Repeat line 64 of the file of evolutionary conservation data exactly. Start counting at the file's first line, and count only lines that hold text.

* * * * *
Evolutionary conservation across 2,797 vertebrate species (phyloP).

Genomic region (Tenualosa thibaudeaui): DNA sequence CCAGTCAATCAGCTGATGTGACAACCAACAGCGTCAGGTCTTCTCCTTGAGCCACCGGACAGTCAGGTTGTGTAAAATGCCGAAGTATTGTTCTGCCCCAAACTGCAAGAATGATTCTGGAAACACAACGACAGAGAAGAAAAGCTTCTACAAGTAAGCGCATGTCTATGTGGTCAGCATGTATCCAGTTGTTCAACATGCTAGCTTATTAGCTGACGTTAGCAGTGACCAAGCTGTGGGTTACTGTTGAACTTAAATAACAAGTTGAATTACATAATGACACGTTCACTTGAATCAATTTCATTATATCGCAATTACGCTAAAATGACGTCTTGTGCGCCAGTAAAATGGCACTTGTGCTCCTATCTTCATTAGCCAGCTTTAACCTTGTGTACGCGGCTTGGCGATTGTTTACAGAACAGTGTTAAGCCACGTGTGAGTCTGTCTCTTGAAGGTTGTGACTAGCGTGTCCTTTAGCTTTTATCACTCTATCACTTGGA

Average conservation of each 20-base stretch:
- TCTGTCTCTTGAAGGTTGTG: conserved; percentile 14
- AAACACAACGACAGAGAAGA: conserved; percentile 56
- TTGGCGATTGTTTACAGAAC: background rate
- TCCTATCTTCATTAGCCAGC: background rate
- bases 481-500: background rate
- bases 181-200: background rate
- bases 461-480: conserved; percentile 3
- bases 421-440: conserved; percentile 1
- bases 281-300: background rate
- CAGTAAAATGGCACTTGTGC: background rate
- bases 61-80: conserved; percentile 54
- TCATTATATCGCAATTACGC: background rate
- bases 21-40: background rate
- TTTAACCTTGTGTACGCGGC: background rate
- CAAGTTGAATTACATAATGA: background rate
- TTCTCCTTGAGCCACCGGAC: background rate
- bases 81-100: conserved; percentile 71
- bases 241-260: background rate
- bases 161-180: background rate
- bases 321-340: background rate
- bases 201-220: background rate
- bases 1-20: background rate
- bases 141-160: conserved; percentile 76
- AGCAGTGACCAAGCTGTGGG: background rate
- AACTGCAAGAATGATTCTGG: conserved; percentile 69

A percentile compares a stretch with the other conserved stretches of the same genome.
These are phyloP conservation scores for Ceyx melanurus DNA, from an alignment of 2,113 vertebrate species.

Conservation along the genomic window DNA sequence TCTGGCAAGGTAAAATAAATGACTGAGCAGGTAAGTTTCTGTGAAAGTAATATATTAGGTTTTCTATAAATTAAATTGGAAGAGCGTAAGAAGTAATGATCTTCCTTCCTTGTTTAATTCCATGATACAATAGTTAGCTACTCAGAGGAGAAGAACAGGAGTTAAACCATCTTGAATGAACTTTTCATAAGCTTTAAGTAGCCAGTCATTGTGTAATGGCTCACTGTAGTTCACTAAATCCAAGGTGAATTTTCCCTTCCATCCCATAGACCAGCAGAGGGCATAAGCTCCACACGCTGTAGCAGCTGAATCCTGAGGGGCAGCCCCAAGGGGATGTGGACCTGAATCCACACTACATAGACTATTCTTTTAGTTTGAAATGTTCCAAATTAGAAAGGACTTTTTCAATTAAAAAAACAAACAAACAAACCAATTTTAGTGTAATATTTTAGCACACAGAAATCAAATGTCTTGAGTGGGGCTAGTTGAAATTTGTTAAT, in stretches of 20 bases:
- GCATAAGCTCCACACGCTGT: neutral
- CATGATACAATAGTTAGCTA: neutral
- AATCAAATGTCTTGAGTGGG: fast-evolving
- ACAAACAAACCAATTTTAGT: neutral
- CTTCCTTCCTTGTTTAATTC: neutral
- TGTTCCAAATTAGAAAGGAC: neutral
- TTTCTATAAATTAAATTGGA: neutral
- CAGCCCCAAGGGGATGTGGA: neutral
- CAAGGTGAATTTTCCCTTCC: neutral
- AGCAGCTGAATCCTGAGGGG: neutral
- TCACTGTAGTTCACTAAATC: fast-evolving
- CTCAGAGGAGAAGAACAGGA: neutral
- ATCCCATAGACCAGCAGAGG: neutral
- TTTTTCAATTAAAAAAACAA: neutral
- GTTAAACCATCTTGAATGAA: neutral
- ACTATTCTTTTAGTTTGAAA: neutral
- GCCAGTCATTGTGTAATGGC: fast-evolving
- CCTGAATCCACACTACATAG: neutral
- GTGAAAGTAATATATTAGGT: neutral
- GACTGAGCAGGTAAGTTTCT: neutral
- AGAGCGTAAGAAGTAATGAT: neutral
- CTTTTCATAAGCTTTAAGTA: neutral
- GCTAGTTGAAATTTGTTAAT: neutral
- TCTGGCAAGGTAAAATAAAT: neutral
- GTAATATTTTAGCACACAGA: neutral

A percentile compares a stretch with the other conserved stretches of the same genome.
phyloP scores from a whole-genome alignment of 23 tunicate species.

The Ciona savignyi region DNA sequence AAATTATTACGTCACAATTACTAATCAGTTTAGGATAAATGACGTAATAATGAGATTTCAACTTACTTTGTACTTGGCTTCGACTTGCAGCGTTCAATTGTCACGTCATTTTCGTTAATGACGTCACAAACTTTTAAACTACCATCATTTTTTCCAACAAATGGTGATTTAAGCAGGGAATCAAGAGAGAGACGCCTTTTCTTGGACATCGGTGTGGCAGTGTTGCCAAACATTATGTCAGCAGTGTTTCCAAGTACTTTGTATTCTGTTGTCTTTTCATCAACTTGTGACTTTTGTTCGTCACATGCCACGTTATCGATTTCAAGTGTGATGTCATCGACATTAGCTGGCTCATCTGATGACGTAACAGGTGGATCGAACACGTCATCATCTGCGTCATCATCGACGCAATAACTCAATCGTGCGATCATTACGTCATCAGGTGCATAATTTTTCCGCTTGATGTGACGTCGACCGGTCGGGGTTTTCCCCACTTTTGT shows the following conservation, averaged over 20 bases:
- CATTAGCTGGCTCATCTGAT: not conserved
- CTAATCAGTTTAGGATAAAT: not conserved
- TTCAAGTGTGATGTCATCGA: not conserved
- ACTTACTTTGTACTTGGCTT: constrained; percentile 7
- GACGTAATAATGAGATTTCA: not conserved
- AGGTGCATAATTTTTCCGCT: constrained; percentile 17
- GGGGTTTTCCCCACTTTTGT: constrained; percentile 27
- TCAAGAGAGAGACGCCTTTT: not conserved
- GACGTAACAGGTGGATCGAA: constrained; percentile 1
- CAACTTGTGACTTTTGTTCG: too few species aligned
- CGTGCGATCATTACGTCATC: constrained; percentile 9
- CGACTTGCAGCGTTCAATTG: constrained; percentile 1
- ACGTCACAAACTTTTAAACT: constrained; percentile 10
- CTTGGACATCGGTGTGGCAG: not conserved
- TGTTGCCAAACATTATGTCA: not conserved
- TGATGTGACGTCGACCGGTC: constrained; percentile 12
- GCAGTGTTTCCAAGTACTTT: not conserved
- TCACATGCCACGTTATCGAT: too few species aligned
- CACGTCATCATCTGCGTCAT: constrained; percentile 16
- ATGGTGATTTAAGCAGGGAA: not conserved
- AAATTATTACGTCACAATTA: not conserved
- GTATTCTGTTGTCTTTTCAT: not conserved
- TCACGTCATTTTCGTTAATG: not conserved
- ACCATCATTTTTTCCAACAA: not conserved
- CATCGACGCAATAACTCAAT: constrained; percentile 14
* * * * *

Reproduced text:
- GACGTAATAATGAGATTTCA: not conserved